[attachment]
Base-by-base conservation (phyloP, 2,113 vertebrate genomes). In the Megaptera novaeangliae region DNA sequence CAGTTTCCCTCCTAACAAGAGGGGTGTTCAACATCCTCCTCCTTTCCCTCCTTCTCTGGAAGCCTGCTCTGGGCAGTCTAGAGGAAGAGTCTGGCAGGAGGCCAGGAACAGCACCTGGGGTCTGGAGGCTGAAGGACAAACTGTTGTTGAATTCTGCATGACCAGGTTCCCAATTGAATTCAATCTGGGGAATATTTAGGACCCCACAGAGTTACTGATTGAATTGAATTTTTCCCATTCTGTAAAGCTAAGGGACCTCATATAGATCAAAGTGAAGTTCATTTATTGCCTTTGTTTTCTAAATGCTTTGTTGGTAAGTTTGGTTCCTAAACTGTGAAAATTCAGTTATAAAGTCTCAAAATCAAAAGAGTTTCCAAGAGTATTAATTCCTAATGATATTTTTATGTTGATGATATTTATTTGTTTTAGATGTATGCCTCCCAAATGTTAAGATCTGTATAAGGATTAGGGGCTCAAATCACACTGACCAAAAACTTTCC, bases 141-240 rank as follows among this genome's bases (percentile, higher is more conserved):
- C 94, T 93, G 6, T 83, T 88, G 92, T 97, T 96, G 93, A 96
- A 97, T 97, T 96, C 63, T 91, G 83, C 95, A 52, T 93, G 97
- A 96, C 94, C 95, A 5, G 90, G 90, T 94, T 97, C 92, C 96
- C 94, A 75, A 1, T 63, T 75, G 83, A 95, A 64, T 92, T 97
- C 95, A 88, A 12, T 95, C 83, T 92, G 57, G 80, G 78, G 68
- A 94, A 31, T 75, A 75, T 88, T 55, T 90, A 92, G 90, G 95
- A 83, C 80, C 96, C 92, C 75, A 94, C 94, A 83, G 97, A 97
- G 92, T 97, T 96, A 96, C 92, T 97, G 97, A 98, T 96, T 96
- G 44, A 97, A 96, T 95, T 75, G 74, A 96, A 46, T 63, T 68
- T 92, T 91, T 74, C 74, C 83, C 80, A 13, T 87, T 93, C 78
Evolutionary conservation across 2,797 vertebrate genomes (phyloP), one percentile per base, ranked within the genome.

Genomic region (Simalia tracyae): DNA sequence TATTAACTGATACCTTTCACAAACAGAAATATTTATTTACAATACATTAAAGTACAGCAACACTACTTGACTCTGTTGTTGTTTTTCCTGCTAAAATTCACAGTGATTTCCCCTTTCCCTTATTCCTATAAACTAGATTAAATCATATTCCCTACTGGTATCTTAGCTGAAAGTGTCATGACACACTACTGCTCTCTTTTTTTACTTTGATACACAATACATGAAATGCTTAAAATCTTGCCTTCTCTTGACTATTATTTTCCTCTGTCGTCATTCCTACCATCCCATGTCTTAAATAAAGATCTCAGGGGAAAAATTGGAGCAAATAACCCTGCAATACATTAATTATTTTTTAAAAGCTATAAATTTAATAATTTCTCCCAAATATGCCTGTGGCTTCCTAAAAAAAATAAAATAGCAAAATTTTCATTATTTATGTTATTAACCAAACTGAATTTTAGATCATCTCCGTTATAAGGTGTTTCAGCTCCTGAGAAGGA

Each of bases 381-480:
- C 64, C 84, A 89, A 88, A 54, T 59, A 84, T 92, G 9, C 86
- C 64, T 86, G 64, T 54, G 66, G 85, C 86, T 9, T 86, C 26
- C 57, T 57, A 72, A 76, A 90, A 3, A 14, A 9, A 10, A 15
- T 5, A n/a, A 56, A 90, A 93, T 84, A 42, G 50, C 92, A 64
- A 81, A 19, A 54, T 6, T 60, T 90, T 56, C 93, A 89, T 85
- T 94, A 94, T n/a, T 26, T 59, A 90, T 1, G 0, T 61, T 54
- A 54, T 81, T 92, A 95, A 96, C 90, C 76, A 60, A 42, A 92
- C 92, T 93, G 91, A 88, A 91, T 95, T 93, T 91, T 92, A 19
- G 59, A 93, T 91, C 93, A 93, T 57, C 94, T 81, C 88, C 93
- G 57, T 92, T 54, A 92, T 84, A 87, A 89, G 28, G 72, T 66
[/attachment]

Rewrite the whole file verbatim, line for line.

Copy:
Base-by-base conservation (phyloP, 2,113 vertebrate genomes). In the Megaptera novaeangliae region DNA sequence CAGTTTCCCTCCTAACAAGAGGGGTGTTCAACATCCTCCTCCTTTCCCTCCTTCTCTGGAAGCCTGCTCTGGGCAGTCTAGAGGAAGAGTCTGGCAGGAGGCCAGGAACAGCACCTGGGGTCTGGAGGCTGAAGGACAAACTGTTGTTGAATTCTGCATGACCAGGTTCCCAATTGAATTCAATCTGGGGAATATTTAGGACCCCACAGAGTTACTGATTGAATTGAATTTTTCCCATTCTGTAAAGCTAAGGGACCTCATATAGATCAAAGTGAAGTTCATTTATTGCCTTTGTTTTCTAAATGCTTTGTTGGTAAGTTTGGTTCCTAAACTGTGAAAATTCAGTTATAAAGTCTCAAAATCAAAAGAGTTTCCAAGAGTATTAATTCCTAATGATATTTTTATGTTGATGATATTTATTTGTTTTAGATGTATGCCTCCCAAATGTTAAGATCTGTATAAGGATTAGGGGCTCAAATCACACTGACCAAAAACTTTCC, bases 141-240 rank as follows among this genome's bases (percentile, higher is more conserved):
- C 94, T 93, G 6, T 83, T 88, G 92, T 97, T 96, G 93, A 96
- A 97, T 97, T 96, C 63, T 91, G 83, C 95, A 52, T 93, G 97
- A 96, C 94, C 95, A 5, G 90, G 90, T 94, T 97, C 92, C 96
- C 94, A 75, A 1, T 63, T 75, G 83, A 95, A 64, T 92, T 97
- C 95, A 88, A 12, T 95, C 83, T 92, G 57, G 80, G 78, G 68
- A 94, A 31, T 75, A 75, T 88, T 55, T 90, A 92, G 90, G 95
- A 83, C 80, C 96, C 92, C 75, A 94, C 94, A 83, G 97, A 97
- G 92, T 97, T 96, A 96, C 92, T 97, G 97, A 98, T 96, T 96
- G 44, A 97, A 96, T 95, T 75, G 74, A 96, A 46, T 63, T 68
- T 92, T 91, T 74, C 74, C 83, C 80, A 13, T 87, T 93, C 78
Evolutionary conservation across 2,797 vertebrate genomes (phyloP), one percentile per base, ranked within the genome.

Genomic region (Simalia tracyae): DNA sequence TATTAACTGATACCTTTCACAAACAGAAATATTTATTTACAATACATTAAAGTACAGCAACACTACTTGACTCTGTTGTTGTTTTTCCTGCTAAAATTCACAGTGATTTCCCCTTTCCCTTATTCCTATAAACTAGATTAAATCATATTCCCTACTGGTATCTTAGCTGAAAGTGTCATGACACACTACTGCTCTCTTTTTTTACTTTGATACACAATACATGAAATGCTTAAAATCTTGCCTTCTCTTGACTATTATTTTCCTCTGTCGTCATTCCTACCATCCCATGTCTTAAATAAAGATCTCAGGGGAAAAATTGGAGCAAATAACCCTGCAATACATTAATTATTTTTTAAAAGCTATAAATTTAATAATTTCTCCCAAATATGCCTGTGGCTTCCTAAAAAAAATAAAATAGCAAAATTTTCATTATTTATGTTATTAACCAAACTGAATTTTAGATCATCTCCGTTATAAGGTGTTTCAGCTCCTGAGAAGGA

Each of bases 381-480:
- C 64, C 84, A 89, A 88, A 54, T 59, A 84, T 92, G 9, C 86
- C 64, T 86, G 64, T 54, G 66, G 85, C 86, T 9, T 86, C 26
- C 57, T 57, A 72, A 76, A 90, A 3, A 14, A 9, A 10, A 15
- T 5, A n/a, A 56, A 90, A 93, T 84, A 42, G 50, C 92, A 64
- A 81, A 19, A 54, T 6, T 60, T 90, T 56, C 93, A 89, T 85
- T 94, A 94, T n/a, T 26, T 59, A 90, T 1, G 0, T 61, T 54
- A 54, T 81, T 92, A 95, A 96, C 90, C 76, A 60, A 42, A 92
- C 92, T 93, G 91, A 88, A 91, T 95, T 93, T 91, T 92, A 19
- G 59, A 93, T 91, C 93, A 93, T 57, C 94, T 81, C 88, C 93
- G 57, T 92, T 54, A 92, T 84, A 87, A 89, G 28, G 72, T 66